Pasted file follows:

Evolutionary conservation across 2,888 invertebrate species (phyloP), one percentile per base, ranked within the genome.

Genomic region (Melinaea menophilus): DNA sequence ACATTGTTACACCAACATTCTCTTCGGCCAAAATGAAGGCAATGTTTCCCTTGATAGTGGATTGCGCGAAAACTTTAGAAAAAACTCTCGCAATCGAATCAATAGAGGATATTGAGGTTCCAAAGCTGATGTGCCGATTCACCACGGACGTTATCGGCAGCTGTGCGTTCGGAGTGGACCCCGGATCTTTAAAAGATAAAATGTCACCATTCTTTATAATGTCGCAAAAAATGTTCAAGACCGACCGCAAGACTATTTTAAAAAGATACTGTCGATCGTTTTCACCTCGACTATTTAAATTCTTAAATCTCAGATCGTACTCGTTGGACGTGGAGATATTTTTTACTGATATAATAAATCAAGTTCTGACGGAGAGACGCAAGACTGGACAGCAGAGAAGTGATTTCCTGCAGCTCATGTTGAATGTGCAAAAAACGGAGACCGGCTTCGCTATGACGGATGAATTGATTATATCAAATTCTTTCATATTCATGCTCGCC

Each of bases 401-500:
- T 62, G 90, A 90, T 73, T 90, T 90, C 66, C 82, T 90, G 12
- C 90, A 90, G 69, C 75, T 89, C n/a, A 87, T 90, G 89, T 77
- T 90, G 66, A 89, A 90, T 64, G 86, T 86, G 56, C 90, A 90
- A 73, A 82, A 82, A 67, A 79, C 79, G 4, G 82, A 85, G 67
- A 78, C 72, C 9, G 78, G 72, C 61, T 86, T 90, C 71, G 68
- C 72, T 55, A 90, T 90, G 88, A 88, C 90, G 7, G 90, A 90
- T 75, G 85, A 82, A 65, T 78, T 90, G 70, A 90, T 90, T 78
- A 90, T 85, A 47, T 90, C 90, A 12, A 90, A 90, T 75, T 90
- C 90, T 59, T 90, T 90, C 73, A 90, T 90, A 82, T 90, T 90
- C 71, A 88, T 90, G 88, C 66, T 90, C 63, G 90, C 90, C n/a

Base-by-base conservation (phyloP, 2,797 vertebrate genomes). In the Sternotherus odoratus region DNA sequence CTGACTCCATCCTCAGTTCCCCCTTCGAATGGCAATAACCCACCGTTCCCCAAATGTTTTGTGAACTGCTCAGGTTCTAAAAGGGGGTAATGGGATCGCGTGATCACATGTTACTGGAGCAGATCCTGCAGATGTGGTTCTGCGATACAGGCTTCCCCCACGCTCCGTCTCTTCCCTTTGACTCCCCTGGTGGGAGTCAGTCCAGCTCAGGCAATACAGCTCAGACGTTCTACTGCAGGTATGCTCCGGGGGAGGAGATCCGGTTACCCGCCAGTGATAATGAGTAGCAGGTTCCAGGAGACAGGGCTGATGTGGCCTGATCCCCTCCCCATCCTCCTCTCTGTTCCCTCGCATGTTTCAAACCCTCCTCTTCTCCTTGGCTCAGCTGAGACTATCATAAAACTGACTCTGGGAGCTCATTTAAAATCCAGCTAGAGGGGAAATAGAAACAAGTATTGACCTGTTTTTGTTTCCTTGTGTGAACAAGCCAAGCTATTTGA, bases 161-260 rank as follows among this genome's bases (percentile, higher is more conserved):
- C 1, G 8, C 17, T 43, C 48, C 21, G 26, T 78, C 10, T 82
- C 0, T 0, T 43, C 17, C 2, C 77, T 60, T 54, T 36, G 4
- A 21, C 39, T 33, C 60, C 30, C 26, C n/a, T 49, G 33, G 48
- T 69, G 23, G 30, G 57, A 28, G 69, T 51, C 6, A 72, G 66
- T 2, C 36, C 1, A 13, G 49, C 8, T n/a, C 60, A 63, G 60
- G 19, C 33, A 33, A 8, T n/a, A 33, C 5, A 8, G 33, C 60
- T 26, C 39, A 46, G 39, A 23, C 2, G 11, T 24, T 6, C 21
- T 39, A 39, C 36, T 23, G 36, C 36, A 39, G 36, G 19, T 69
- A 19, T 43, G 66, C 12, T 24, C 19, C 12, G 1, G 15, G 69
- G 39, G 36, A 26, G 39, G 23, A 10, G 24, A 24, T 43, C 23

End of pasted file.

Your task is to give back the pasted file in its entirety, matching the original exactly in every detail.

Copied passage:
Evolutionary conservation across 2,888 invertebrate species (phyloP), one percentile per base, ranked within the genome.

Genomic region (Melinaea menophilus): DNA sequence ACATTGTTACACCAACATTCTCTTCGGCCAAAATGAAGGCAATGTTTCCCTTGATAGTGGATTGCGCGAAAACTTTAGAAAAAACTCTCGCAATCGAATCAATAGAGGATATTGAGGTTCCAAAGCTGATGTGCCGATTCACCACGGACGTTATCGGCAGCTGTGCGTTCGGAGTGGACCCCGGATCTTTAAAAGATAAAATGTCACCATTCTTTATAATGTCGCAAAAAATGTTCAAGACCGACCGCAAGACTATTTTAAAAAGATACTGTCGATCGTTTTCACCTCGACTATTTAAATTCTTAAATCTCAGATCGTACTCGTTGGACGTGGAGATATTTTTTACTGATATAATAAATCAAGTTCTGACGGAGAGACGCAAGACTGGACAGCAGAGAAGTGATTTCCTGCAGCTCATGTTGAATGTGCAAAAAACGGAGACCGGCTTCGCTATGACGGATGAATTGATTATATCAAATTCTTTCATATTCATGCTCGCC

Each of bases 401-500:
- T 62, G 90, A 90, T 73, T 90, T 90, C 66, C 82, T 90, G 12
- C 90, A 90, G 69, C 75, T 89, C n/a, A 87, T 90, G 89, T 77
- T 90, G 66, A 89, A 90, T 64, G 86, T 86, G 56, C 90, A 90
- A 73, A 82, A 82, A 67, A 79, C 79, G 4, G 82, A 85, G 67
- A 78, C 72, C 9, G 78, G 72, C 61, T 86, T 90, C 71, G 68
- C 72, T 55, A 90, T 90, G 88, A 88, C 90, G 7, G 90, A 90
- T 75, G 85, A 82, A 65, T 78, T 90, G 70, A 90, T 90, T 78
- A 90, T 85, A 47, T 90, C 90, A 12, A 90, A 90, T 75, T 90
- C 90, T 59, T 90, T 90, C 73, A 90, T 90, A 82, T 90, T 90
- C 71, A 88, T 90, G 88, C 66, T 90, C 63, G 90, C 90, C n/a

Base-by-base conservation (phyloP, 2,797 vertebrate genomes). In the Sternotherus odoratus region DNA sequence CTGACTCCATCCTCAGTTCCCCCTTCGAATGGCAATAACCCACCGTTCCCCAAATGTTTTGTGAACTGCTCAGGTTCTAAAAGGGGGTAATGGGATCGCGTGATCACATGTTACTGGAGCAGATCCTGCAGATGTGGTTCTGCGATACAGGCTTCCCCCACGCTCCGTCTCTTCCCTTTGACTCCCCTGGTGGGAGTCAGTCCAGCTCAGGCAATACAGCTCAGACGTTCTACTGCAGGTATGCTCCGGGGGAGGAGATCCGGTTACCCGCCAGTGATAATGAGTAGCAGGTTCCAGGAGACAGGGCTGATGTGGCCTGATCCCCTCCCCATCCTCCTCTCTGTTCCCTCGCATGTTTCAAACCCTCCTCTTCTCCTTGGCTCAGCTGAGACTATCATAAAACTGACTCTGGGAGCTCATTTAAAATCCAGCTAGAGGGGAAATAGAAACAAGTATTGACCTGTTTTTGTTTCCTTGTGTGAACAAGCCAAGCTATTTGA, bases 161-260 rank as follows among this genome's bases (percentile, higher is more conserved):
- C 1, G 8, C 17, T 43, C 48, C 21, G 26, T 78, C 10, T 82
- C 0, T 0, T 43, C 17, C 2, C 77, T 60, T 54, T 36, G 4
- A 21, C 39, T 33, C 60, C 30, C 26, C n/a, T 49, G 33, G 48
- T 69, G 23, G 30, G 57, A 28, G 69, T 51, C 6, A 72, G 66
- T 2, C 36, C 1, A 13, G 49, C 8, T n/a, C 60, A 63, G 60
- G 19, C 33, A 33, A 8, T n/a, A 33, C 5, A 8, G 33, C 60
- T 26, C 39, A 46, G 39, A 23, C 2, G 11, T 24, T 6, C 21
- T 39, A 39, C 36, T 23, G 36, C 36, A 39, G 36, G 19, T 69
- A 19, T 43, G 66, C 12, T 24, C 19, C 12, G 1, G 15, G 69
- G 39, G 36, A 26, G 39, G 23, A 10, G 24, A 24, T 43, C 23